Losing a loved one
What to do when a loved one dies
When a loved one dies, there are countless things to be done and decisions made. At a time which is emotionally raw, handling such matters can be very overwhelming and stressful.
To help make things a little easier, here’s a checklist of what to do when a loved one dies. Remember, you don’t need to do everything on your own. So, as you go through this checklist, make a note of delegating responsibilities to others – such as close relatives and friends. In some cases, a funeral director or an executor of the will (if there is one) will take charge.
What to do first
Arrange for organ donation – Was this the deceased’s wish? If so, it’ll need to be acted upon quickly. If they died in hospital, the staff can guide you through the process. Otherwise, immediately contact the nearest hospital for help.
Get a death certificate issued and registered – Without a death certificate, you can’t make funeral arrangements. A doctor must sign and issue this certificate so that a funeral director (or the person managing the final arrangements for the deceased) can register the death with the relevant government body.
Inform immediate family – Contact family not only as a ‘need to know’, but also as support for each other; and to make important decisions and delegate tasks. Try getting together in person, over the phone or even Skype.
Collate important documents and information – To fill in forms and perform other tasks on this checklist, you will need authorised information handy. Pull together documents, such as a copy of the will, birth/death/marriage certificates and any life insurance details into a folder.
Select a funeral home – The deceased may have one prearranged. If not, performing research and asking others who’ve had experience with this will help. Make a decision based on what feels right to you and immediate family.
Start funeral plans – Did your loved one leave instructions or pre-plan their funeral? Get family members together and use this information to delegate tasks. If there are no premade arrangements, collaborate with immediate family on what the deceased may have wanted and what you can afford.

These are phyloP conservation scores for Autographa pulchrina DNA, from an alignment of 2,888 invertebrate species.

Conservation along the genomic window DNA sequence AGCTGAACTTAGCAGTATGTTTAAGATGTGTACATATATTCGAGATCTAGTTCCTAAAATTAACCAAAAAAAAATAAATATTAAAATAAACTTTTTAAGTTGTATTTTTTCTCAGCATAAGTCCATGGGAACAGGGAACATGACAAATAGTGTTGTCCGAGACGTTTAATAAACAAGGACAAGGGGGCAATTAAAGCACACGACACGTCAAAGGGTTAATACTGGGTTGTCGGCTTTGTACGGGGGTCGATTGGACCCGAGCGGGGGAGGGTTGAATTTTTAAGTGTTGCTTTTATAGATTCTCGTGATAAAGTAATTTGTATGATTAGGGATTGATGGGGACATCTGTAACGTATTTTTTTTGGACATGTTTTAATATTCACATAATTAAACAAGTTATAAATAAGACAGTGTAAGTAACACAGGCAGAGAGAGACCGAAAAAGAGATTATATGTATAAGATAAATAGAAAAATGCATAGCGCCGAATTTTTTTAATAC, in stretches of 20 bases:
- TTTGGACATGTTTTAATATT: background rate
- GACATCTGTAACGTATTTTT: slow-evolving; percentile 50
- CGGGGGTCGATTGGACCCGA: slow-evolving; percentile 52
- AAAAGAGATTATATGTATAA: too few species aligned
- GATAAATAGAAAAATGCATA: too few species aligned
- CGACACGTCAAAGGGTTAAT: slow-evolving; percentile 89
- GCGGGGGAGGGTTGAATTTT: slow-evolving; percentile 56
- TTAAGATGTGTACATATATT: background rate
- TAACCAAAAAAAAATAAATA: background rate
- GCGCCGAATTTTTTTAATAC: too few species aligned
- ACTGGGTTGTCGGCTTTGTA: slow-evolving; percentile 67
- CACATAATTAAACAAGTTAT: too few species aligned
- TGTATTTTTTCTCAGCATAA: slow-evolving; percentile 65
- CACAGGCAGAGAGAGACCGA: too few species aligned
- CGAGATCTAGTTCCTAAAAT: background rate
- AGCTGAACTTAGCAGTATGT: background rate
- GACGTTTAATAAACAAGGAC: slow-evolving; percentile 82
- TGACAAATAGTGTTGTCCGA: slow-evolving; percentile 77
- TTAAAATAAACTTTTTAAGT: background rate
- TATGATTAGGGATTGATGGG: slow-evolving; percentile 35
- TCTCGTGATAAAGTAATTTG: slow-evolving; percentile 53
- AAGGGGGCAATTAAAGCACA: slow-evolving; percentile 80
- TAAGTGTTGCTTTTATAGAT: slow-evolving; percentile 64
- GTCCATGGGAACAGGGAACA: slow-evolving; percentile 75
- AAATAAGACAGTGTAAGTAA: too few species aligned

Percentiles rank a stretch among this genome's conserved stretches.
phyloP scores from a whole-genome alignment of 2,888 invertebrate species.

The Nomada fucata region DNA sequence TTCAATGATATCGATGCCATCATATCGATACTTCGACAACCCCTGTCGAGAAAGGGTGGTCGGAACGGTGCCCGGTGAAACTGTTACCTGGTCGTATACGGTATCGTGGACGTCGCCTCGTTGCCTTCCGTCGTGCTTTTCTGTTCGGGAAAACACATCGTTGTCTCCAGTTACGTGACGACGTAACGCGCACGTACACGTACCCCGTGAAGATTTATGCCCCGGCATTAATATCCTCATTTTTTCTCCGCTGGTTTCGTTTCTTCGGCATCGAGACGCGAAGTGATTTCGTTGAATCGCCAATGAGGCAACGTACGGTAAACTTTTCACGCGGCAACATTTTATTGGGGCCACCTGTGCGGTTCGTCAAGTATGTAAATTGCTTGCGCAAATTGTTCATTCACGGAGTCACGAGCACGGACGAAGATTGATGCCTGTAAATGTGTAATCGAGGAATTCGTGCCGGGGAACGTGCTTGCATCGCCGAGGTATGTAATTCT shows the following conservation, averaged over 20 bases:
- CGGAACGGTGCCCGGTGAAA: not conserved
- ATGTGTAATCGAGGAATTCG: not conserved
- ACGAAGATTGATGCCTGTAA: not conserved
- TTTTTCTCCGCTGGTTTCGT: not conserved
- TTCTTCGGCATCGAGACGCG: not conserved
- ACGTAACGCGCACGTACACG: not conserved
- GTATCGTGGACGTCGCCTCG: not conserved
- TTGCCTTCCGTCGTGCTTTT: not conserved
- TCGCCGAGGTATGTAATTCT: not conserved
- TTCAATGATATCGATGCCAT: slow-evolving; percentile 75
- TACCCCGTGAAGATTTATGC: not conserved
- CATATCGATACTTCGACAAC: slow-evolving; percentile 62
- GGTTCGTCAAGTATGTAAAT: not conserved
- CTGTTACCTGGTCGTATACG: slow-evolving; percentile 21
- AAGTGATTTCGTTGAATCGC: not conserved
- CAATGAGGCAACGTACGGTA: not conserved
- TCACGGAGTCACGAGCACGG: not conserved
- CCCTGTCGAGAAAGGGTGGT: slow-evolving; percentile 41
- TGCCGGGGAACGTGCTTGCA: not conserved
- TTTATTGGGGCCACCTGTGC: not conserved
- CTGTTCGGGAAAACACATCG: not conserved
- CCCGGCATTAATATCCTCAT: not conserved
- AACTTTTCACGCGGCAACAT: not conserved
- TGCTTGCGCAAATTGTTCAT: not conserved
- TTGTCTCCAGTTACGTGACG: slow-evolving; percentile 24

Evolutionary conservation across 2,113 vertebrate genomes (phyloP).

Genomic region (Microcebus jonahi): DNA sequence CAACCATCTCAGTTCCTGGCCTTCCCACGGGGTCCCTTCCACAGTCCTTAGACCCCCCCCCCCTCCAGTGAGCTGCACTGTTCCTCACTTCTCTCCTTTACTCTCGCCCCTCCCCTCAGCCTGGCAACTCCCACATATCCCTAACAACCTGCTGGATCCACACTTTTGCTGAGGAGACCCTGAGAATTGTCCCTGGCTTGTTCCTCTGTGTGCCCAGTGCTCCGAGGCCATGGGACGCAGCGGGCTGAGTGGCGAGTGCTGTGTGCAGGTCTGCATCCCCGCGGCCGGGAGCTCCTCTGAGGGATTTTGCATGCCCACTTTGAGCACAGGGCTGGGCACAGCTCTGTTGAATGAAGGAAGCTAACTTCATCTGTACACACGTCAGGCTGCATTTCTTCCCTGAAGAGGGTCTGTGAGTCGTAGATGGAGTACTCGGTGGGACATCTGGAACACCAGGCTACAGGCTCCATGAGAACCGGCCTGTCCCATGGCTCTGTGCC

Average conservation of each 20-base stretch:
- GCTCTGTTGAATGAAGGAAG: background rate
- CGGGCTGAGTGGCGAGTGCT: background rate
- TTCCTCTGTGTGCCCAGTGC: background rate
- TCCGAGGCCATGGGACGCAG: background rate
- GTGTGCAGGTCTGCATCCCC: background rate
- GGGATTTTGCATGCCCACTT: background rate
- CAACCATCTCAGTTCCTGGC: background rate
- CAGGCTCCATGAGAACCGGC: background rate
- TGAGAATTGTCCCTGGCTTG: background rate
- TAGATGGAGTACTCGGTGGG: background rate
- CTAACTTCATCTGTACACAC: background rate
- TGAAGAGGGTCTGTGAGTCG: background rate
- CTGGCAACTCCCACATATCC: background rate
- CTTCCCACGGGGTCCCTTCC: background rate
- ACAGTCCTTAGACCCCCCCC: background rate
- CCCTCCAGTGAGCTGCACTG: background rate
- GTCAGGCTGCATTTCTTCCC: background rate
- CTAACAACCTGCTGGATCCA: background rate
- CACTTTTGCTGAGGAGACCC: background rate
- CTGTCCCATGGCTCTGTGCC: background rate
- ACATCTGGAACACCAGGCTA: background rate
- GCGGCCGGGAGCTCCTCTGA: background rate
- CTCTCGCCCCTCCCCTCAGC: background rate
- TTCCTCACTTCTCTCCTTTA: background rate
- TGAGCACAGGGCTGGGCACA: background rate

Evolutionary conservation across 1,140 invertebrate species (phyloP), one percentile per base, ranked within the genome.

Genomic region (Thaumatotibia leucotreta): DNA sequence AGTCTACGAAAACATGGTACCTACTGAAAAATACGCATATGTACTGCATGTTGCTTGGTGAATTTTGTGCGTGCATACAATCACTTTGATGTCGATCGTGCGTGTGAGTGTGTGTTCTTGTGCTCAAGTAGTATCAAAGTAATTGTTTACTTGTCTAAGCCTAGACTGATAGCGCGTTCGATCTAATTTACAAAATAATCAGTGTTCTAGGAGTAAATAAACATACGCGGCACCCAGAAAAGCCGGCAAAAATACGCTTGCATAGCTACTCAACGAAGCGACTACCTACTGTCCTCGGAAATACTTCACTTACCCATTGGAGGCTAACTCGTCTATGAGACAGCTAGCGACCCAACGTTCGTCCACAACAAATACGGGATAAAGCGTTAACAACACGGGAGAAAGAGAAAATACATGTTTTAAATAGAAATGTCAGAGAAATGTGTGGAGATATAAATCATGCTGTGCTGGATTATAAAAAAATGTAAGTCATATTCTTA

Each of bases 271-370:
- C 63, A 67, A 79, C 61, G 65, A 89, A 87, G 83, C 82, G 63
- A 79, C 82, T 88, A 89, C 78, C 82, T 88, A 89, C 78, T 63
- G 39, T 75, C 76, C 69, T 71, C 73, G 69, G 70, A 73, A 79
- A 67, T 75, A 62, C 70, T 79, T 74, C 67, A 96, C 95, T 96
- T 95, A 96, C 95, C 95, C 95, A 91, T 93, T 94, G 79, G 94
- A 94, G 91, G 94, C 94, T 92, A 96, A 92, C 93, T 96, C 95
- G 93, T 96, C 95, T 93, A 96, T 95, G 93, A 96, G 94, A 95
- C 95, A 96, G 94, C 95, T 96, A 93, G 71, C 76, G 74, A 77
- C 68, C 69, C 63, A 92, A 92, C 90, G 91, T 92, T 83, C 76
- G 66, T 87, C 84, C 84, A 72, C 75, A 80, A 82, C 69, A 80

Organise care for pets – Were there any pets left behind? It’s also a traumatising time for them. Ask any pet-lovers in your network to foster the pet until a permanent home can be found.
Secure property – If your loved one’s home is unoccupied, make sure it’s locked up and secured. You should also do this for any vehicles. Inform the property manger or landlord if there is one, and any kindly neighbour. Redirect mail.
What to do next and beyond
Once you’ve handled the urgent matters, here are some other important ones to consider:
- Inform others (personal and professional) – e.g. close friends, extended family, family doctor, employer, lawyer, accountant, pharmacist.
- Handle financial matters – e.g. bank accounts, home loans, other debts, credit cards, possibility of early superannuation release.
- Get assets distributed – contact the executor of the will to make arrangements. If there’s no will, use the formula set by law. A lawyer can help.
- Inform relevant government bodies – e.g. tax office, Medicare, election board.
- Discontinue utility services– e.g. water, gas, electricity, phone, mobile phone.
- Cancel subscriptions and memberships – e.g. insurance policies, drivers licence, fitness and club memberships, newspaper and magazine subscriptions.
- Close personal email and social media accounts – e.g. Gmail, Yahoo!, Facebook, Twitter, Google+. Each organisation has procedures in place.
- Get support – once everything which needs to be done has been done, terrible emptiness can set in. Support is invaluable at this time. A number of government and community support services can help; e.g. Solace Australia and Losing your partner section of the MoneySmart website.
Consider reading the Department of Human Services article on what to do following a death.
The death of Jane’s husband prompted a radical move.
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